It’s become a common inversion of Washington’s view of public health.
No less than three GOP lawmakers said in April that the US has done all it can to battle the Zika virus and that there’s no need to increase funding.
The same day, advisers to President Barack Obama said the federal government needs to declare a public health emergency.
Confronted by a typhoon in 2006, New York City Mayor Michael Bloomberg replied: “We can’t afford to have panic.”
Still, Bloomberg offered lessons in dealing with powerful pathogens.
“Until you’ve had one, it’s difficult to even imagine what an epidemic feels like,” he said.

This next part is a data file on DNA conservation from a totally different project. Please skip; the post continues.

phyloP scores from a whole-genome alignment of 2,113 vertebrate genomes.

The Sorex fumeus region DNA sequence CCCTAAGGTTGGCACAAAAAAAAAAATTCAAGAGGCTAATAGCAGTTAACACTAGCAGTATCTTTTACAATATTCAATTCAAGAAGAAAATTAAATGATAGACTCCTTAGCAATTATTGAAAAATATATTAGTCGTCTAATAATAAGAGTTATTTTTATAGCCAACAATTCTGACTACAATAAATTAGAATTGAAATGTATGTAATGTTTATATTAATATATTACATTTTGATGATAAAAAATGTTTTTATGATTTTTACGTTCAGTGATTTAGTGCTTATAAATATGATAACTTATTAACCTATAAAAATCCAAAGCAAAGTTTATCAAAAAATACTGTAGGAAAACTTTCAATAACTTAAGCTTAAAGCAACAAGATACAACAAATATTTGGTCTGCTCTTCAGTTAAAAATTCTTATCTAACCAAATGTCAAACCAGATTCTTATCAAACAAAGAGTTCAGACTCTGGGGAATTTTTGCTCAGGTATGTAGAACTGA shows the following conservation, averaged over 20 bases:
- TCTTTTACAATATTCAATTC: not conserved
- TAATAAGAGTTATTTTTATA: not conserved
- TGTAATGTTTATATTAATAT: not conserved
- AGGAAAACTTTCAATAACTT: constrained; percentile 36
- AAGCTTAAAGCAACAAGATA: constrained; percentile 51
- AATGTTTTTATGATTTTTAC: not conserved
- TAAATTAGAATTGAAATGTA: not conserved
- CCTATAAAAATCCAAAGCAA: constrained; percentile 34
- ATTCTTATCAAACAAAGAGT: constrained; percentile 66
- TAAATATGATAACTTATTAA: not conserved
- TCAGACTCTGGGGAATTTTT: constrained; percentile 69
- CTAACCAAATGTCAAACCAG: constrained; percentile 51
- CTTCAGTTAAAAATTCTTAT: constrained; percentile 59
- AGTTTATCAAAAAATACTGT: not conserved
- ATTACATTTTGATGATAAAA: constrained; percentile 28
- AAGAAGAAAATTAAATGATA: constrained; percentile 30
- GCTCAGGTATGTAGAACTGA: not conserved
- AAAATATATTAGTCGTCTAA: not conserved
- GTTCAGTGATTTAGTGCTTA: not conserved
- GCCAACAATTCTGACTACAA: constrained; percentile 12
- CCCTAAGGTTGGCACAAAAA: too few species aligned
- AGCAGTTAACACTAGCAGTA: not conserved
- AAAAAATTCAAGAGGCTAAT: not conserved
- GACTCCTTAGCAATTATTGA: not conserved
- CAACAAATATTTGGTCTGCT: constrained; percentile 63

Like Bloomberg, US nurses see it differently.
“The reality is that they (the Congress) don’t take our issue serious enough,” said Bill Banks, president of the United Nurses of America (an affiliate of the Service Employees International Union), who gave CNN a rare hospital tour of some of the 20 U.S. public hospitals that were tested for infection-controlling substances.
“I see this thing from the perspective of public health,” Banks said, drawing an analogy to the 10th anniversary of the 9/11 terrorist attacks in 2001. “When we had the 9/11 hearings, I was making sure that Congress got the message because there was enormous fear in this country. Here we are after 10 years and I see people sitting there glancing at their phones because they’re afraid.”
The person Banks blames the most, he said, is House Speaker Paul Ryan.
“He’s been in D.C. for almost 10 years,” Banks said. “He knows what epidemics are.”